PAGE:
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Why am I seeing duplicate content with session id?
nmjudy

10+ Year Member



 
Msg#: 3793076 posted 4:46 pm on Nov 24, 2008 (gmt 0)

Webmaster Tools is showing me pages with duplicate titles with URLS that look like this:

www.example.com/directory/
www.example.com/directory/index.html?PHPSESSID=d1df7a5b58659817c692854ed9c14ed6

My site is entirely static, with the exception of one directory that uses Postnuke. That section of the website has been there for several years and never caused a problem. From what I can see, Postnuke does not generate URL strings like this.

In the past, I've had a problem with paid membership websites framing my site for their content. All my pages have the "break out of frames" javascript code in them.

Could this PHPSESSID string be generated from another website? If so, could Google be indexing both versions of the page and dropping my pages for duplicate content? Obviously, Webmaster Tools sees the pages as 2 different pages with duplicate titles.

I'm one of the people whining over lost rankings from Nov 2 and still trying to figure out what caused it. In October, I implemented a sitewide change from pointing pages from /directory/index.html to /directory/ .

Is this just another buggy Webmaster Tools thing or can I do a workaround in mod rewrite to combine these kind of pages too?

 

Receptional Andy



 
Msg#: 3793076 posted 6:56 pm on Nov 24, 2008 (gmt 0)

It sounds like your pages might be inadvertently including a session ID. An easy way to see if that's likely to be happening is to browse the site with cookies disabled, and see whether session IDs are appended. If that's the case, then you can turn off that behaviour.

nmjudy

10+ Year Member



 
Msg#: 3793076 posted 7:57 pm on Nov 24, 2008 (gmt 0)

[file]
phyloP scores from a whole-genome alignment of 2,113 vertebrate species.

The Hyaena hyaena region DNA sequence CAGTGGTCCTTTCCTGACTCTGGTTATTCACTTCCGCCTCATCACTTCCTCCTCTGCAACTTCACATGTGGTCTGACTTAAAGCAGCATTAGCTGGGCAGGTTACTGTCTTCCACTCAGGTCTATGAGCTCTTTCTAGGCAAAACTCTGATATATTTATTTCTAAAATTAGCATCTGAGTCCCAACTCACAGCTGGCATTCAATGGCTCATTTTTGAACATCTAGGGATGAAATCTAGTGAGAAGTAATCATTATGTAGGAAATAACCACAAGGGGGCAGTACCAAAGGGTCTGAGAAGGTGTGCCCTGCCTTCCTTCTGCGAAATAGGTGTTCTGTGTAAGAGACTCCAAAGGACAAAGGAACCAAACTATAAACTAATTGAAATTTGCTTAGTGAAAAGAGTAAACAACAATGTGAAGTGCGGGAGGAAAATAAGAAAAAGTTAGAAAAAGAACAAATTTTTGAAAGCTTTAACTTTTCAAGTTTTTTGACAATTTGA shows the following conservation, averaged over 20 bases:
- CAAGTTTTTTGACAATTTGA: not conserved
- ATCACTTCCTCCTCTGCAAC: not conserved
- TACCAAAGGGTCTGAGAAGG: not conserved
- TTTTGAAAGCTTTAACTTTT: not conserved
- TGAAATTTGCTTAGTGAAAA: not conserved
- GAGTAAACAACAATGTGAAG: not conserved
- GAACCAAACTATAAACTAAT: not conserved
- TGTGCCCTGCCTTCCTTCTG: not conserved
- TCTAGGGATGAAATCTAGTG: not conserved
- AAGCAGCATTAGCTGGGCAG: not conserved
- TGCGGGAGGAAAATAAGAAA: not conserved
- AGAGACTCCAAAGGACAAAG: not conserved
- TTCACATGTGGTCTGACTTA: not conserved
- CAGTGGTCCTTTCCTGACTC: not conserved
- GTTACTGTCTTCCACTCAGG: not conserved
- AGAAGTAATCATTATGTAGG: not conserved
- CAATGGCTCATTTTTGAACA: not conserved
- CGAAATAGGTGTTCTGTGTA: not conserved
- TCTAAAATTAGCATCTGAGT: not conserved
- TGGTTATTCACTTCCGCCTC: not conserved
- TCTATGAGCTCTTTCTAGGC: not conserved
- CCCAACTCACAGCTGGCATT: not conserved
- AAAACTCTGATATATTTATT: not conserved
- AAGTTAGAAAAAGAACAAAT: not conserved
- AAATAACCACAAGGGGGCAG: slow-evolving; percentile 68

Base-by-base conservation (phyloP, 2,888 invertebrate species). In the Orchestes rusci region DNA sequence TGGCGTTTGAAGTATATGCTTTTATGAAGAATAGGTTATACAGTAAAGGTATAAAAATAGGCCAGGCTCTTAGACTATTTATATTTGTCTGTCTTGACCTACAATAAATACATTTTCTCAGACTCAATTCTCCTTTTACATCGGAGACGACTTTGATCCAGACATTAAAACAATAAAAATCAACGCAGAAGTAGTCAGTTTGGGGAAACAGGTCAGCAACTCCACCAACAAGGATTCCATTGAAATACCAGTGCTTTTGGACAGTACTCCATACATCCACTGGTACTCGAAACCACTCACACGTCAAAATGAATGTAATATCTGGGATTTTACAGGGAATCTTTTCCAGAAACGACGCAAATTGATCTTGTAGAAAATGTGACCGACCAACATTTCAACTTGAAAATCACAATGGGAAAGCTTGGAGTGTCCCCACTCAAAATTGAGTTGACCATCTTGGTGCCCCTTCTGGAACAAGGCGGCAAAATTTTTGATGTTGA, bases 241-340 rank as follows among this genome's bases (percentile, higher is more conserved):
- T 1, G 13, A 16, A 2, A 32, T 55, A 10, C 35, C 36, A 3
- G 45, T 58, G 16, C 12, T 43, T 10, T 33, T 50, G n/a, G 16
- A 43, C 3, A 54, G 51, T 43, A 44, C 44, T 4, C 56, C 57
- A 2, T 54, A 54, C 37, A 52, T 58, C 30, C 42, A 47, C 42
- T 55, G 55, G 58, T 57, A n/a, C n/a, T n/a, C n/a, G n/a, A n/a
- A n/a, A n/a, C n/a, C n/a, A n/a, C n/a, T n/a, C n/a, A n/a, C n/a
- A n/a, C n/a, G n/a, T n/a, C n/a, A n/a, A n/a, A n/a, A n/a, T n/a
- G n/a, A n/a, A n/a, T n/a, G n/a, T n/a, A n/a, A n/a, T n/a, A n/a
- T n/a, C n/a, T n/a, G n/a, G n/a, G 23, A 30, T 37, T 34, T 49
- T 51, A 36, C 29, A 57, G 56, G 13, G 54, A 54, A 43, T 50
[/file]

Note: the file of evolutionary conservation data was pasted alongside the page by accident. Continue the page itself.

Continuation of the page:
I'm 99.99% sure that these PHP session ids are not being generated by my site - so I'm just trying to figure out how to turn off the behavior.

Will inserting the following code in my .htaccess file, eliminate session ids from being used if they are being used in the link to me from another site?

php_value session.use_only_cookies 1
php_value session.use_trans_sid 0

If so, does it make a difference where exactly in my .htaccess file I put the code?

My current mod rewrite code for having all index.html pages '301'ing to the folder root is below. Is there a way to redirect any string after "index.html" to just redirect to the folder root (with the exception of anchor tags)?

# Redirect requests for index.html in any directory to "/" in the same directory
RewriteCond %{THE_REQUEST} ^[A-Z]{3,9}\ /(.+/)?index\.html\ HTTP
RewriteRule ^(.+/)?index\.html$ http://www.example.com/$1 [R=301,L]
#

Receptional Andy



 
Msg#: 3793076 posted 8:28 pm on Nov 24, 2008 (gmt 0)

I'm 99.99% sure that these PHP session ids are not being generated by my site

IMO it's still worth checking see it's an easy test - just view the site with cookies disabled. Another way would be to view the Google cache of an indexed URL with a session ID in it, and then see whether the other links on the page also have a session ID appended.

It seems unlikely that another site has linked to your pages with session IDs appended, although anything's possible ;)

The htaccess code looks fine, and will work if your host supports it. It will not, however, remove URLs from Google's database.

Removing pages with session IDs is best achieved by (permanently) redirecting those requests tp the same page, but with the session parameter removed. You can see examples like this one [webmasterworld.com] over in the Apache forum. Note that even if you stop session IDs being generated, and redirect requests, such URLs can hang around for a long time, since Google is unlikely to request them very frequently - so doesn't discover your redirects very quickly either.

g1smd

WebmasterWorld Senior Member g1smd us a WebmasterWorld Top Contributor of All Time 10+ Year Member



 
Msg#: 3793076 posted 8:37 pm on Nov 24, 2008 (gmt 0)

*** Is there a way to redirect ... ***

Yes.

# Redirect anything with a query string, force www, use same path, and remove all the query string parts.
RewriteCond %{QUERY_STRING} [b].[/b]
RewriteRule (.*) http://www.example.com/$1[b]?[/b] [R=301,L]

This redirect goes just before your non-www to www redirect.

On all of your other redirects add a question mark after the target URL to clear the query string on all of those redirects too. This is needed to avoid a redirection chain for certain requests.

Robert Charlton

WebmasterWorld Administrator robert_charlton us a WebmasterWorld Top Contributor of All Time 10+ Year Member Top Contributors Of The Month



 
Msg#: 3793076 posted 12:09 am on Nov 25, 2008 (gmt 0)